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Synopsis

One man's quiet life is shattered when he's forced to confront terrifying secrets he'd thought buried high in the Italian Alps
The New York Times has called his work "daring and remarkably assured," The Washington Post has dubbed it "shamelessly entertaining," and the Los Angeles Times claims it renders "the raw elegence of the human experience itself." Now Paul Watkins returns with his most engaging and atmospheric novel yet. The ice soldier of the title is one William Bromley. Following a disasterous turn in the Alps during the Second World War, William has constructed for himself a quiet and lonely life as a history teacher at a London boarding school. For different reasons, he and his best friend Stanley have given up the world of mountaineering for a more peaceful existence. Peaceful that is, until a soldier from William's mountain regiment reappears, tragedy occurs, and a terrible bargain is made. Slowly, the horrifying events of the war come back to William, and he realizes what he must do. He is to confront his worst fears and memories by returning to the glaciers and peaks of northern Italy.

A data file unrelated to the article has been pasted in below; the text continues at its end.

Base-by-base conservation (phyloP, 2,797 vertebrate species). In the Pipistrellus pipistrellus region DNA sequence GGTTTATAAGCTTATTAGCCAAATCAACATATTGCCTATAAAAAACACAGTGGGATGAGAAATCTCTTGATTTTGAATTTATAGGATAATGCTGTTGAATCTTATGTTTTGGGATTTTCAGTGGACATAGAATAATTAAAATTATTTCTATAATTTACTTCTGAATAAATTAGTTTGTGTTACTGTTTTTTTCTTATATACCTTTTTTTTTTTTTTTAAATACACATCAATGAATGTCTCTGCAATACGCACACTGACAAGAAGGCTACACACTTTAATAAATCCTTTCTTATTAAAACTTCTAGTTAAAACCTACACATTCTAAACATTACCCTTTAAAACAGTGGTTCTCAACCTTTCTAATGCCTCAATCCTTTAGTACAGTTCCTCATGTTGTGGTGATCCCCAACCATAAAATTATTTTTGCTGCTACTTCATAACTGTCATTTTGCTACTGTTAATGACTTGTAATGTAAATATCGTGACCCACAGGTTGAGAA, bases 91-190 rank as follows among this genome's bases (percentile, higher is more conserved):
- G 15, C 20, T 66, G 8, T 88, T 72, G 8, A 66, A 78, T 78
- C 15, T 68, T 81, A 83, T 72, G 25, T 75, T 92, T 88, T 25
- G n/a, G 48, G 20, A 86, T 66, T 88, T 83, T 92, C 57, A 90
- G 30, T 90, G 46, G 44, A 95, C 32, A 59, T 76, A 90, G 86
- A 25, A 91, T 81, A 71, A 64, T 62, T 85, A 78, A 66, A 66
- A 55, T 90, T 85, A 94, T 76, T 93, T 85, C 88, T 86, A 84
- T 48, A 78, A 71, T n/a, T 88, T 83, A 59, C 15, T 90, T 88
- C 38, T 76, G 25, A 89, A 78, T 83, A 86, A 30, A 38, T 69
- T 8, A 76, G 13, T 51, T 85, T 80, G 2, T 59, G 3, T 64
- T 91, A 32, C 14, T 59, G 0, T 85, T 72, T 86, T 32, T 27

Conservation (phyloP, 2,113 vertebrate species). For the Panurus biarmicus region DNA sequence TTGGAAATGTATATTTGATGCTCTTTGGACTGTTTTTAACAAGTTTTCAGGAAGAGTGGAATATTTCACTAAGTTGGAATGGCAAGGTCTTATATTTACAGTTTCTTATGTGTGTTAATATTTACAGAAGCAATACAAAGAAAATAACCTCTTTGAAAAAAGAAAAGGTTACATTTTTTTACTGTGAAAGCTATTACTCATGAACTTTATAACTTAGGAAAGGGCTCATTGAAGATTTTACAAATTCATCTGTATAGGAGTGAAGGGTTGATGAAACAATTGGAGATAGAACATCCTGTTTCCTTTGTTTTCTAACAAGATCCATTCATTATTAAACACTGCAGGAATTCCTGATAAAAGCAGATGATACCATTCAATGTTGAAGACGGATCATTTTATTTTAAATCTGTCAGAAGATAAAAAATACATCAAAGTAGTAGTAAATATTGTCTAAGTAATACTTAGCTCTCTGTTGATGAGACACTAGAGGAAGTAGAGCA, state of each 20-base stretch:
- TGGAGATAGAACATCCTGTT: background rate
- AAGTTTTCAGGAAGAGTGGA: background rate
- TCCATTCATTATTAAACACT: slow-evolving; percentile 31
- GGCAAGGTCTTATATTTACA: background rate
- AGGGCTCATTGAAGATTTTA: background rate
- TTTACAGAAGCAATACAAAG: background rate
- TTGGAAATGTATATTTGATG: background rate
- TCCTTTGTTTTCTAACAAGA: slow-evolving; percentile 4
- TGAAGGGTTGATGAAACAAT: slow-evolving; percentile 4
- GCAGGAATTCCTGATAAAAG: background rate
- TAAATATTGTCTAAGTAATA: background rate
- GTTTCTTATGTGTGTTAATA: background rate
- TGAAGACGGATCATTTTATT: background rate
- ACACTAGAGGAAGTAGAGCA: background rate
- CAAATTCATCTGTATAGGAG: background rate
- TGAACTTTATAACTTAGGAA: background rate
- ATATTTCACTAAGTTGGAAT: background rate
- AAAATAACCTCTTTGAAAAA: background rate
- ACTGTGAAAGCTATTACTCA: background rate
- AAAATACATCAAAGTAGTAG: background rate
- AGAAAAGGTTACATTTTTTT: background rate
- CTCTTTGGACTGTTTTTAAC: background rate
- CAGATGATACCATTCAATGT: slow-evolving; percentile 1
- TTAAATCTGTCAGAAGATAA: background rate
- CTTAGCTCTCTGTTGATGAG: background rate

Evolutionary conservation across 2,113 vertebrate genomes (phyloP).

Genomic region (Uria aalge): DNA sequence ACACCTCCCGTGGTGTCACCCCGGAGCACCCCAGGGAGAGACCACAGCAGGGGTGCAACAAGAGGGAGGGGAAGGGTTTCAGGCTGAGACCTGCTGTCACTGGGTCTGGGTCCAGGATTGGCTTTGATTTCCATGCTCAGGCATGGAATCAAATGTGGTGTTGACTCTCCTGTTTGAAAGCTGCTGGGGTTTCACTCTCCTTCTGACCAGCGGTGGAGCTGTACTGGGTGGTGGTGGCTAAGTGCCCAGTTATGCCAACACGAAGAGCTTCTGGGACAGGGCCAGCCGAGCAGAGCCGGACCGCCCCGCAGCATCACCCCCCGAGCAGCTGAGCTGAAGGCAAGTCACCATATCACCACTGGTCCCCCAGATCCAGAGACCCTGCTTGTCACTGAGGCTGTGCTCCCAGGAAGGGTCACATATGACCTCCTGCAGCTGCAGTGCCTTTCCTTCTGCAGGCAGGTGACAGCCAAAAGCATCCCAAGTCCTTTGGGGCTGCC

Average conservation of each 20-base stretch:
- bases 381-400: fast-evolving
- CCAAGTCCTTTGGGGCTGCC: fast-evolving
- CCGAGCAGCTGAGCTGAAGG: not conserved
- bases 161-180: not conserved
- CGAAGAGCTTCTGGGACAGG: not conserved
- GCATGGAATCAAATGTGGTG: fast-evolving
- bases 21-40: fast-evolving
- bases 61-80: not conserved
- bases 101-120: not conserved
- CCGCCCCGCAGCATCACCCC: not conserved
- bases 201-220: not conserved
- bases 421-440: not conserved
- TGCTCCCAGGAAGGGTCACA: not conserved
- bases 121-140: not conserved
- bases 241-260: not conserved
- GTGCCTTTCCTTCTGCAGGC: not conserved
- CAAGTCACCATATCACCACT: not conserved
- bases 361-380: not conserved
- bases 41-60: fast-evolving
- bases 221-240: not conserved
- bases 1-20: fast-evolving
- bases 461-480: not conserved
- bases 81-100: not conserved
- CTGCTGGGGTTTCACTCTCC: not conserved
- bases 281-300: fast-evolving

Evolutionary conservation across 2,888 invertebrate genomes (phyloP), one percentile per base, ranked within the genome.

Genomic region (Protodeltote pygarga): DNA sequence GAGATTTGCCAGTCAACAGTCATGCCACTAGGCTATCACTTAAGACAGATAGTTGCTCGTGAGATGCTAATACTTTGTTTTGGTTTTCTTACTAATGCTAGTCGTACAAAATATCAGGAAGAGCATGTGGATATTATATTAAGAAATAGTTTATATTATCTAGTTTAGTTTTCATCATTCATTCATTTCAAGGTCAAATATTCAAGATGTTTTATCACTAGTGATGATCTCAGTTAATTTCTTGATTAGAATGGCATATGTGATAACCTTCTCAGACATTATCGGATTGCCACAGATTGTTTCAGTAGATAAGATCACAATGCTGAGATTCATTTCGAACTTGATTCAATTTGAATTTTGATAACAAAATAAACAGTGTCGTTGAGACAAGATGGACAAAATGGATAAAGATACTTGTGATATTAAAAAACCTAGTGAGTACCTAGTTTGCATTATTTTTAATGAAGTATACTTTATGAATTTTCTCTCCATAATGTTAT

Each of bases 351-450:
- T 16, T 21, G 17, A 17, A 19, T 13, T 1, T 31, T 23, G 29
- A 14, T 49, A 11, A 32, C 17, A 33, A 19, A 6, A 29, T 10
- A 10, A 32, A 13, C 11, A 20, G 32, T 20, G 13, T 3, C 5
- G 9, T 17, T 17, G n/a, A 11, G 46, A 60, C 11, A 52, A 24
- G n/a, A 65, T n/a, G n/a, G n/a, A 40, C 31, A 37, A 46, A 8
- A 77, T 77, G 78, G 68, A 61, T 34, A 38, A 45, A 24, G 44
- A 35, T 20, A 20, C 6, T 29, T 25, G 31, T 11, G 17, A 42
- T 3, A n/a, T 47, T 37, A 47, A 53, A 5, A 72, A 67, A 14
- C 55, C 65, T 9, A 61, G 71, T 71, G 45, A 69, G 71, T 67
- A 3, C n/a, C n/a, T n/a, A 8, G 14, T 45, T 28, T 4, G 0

The little-known role of the army's mountaineer corps comes brilliantly to life in this story of men pushed to the limits of endurance and survival, and haunted by the ghosts of war.

"Paul Watkins is without question one of the most gifted writers of his generation." --Tobias Wolff


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